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Bohemian enamelled glass vases
Bohemia (now a region of Czech Republic) has long been associated with hand-painted glass. ‘Since the 13th century, this area has been a centre for stained glass windows, which are decorated in an identical manner to enamelled glass vases, so the tradition is historic,’ explains glass specialist and owner of Glass Etc, Andy McConnell.
Production peaked in the late 19th century, with opulent pieces by makers such as Moser and Lobmeyr at one end of the scale and cheaper, mass-produced vases at the other. ‘If a woman was getting married, typically, all her colleagues would chip in to buy her a pair of enamelled vases,’ says McConnell. ‘They were often kept in the parlour and guarded with ferocity, so they survive in incredible numbers.’ They can be picked up for just £10 a pair. An important pair of large, glass vases by Moser from this same period could fetch up to £20,000.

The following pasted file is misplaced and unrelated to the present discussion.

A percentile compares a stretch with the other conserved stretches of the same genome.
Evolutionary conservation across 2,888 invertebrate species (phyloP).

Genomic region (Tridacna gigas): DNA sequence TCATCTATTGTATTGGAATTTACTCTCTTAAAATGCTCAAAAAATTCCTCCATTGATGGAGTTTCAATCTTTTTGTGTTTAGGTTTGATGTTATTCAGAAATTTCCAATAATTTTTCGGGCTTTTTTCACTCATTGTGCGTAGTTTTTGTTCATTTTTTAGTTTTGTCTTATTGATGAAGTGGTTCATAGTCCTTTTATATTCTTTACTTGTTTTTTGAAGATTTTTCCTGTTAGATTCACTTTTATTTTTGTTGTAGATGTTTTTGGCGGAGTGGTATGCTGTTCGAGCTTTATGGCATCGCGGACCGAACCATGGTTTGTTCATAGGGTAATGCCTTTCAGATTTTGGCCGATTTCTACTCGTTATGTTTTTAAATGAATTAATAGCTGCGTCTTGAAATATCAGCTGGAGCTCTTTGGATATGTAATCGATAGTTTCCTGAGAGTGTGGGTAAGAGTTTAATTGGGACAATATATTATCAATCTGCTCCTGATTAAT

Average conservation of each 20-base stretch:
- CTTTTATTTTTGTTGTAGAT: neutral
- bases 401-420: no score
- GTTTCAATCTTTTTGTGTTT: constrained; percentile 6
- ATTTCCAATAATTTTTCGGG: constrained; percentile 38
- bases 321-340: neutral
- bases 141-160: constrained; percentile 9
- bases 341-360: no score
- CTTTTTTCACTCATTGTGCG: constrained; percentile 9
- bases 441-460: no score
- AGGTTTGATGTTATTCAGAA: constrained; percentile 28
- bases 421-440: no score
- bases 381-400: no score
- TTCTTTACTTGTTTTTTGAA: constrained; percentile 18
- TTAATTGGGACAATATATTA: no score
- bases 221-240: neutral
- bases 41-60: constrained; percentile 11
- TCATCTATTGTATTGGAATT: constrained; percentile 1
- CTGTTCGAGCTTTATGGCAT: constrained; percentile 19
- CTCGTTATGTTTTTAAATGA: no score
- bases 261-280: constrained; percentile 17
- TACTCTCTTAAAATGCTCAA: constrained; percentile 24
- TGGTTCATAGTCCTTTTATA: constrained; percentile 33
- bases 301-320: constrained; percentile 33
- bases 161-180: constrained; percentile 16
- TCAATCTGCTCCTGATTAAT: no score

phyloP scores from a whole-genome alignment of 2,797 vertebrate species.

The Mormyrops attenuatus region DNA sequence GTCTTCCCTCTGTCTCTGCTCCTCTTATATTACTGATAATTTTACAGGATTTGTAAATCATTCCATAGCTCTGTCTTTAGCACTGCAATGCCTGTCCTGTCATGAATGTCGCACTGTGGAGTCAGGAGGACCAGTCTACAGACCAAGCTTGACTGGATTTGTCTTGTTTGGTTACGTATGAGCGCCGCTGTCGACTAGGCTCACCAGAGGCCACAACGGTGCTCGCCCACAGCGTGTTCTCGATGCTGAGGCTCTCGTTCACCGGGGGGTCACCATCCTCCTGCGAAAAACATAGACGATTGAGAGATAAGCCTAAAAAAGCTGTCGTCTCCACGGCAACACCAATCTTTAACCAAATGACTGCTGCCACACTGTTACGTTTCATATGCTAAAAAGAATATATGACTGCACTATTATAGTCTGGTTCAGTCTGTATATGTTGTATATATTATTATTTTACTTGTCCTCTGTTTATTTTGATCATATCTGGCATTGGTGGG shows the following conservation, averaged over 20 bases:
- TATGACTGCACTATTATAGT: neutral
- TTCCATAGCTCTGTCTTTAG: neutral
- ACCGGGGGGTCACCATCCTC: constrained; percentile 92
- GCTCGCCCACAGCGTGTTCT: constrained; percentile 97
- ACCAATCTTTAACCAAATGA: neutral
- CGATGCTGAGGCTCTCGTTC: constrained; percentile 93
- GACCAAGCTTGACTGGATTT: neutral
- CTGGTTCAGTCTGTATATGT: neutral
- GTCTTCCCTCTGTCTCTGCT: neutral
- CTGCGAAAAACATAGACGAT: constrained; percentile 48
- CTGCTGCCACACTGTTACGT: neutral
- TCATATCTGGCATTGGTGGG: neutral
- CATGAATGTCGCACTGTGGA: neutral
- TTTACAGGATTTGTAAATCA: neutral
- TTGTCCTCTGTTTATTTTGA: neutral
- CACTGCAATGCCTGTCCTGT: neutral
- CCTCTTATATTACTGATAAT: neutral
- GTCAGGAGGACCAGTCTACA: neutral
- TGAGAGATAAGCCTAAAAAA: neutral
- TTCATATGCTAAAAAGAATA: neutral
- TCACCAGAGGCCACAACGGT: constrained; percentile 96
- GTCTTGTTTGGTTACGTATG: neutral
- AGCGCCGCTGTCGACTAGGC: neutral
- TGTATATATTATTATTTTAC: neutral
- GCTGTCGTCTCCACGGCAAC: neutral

Mid-Century Scandinavian glass vases
Sweden was the most important glass-making nation during the mid-century period. It manufactured sleek, understated vases, mostly in the Småland region, which is in the south of the country and still renowned for production, currently having 13 glassworks and studios. ‘The Scandinavians coined the ‘Modernism’ look,’ says Andy McConnell. Asymmetrical shapes were popular and the palette was restrained: greens, greys and blues.
Prices vary – more common pieces can fetch as little as £20, but rarer vases or matching groups can sell for more. A trio of 1960s vases by Swedish designer Nils Landberg (for leading manufacturer Orrefors) costs around £600. Vases designed by Erik Höglund, such as those pictured above, are good entry level examples, starting from £55.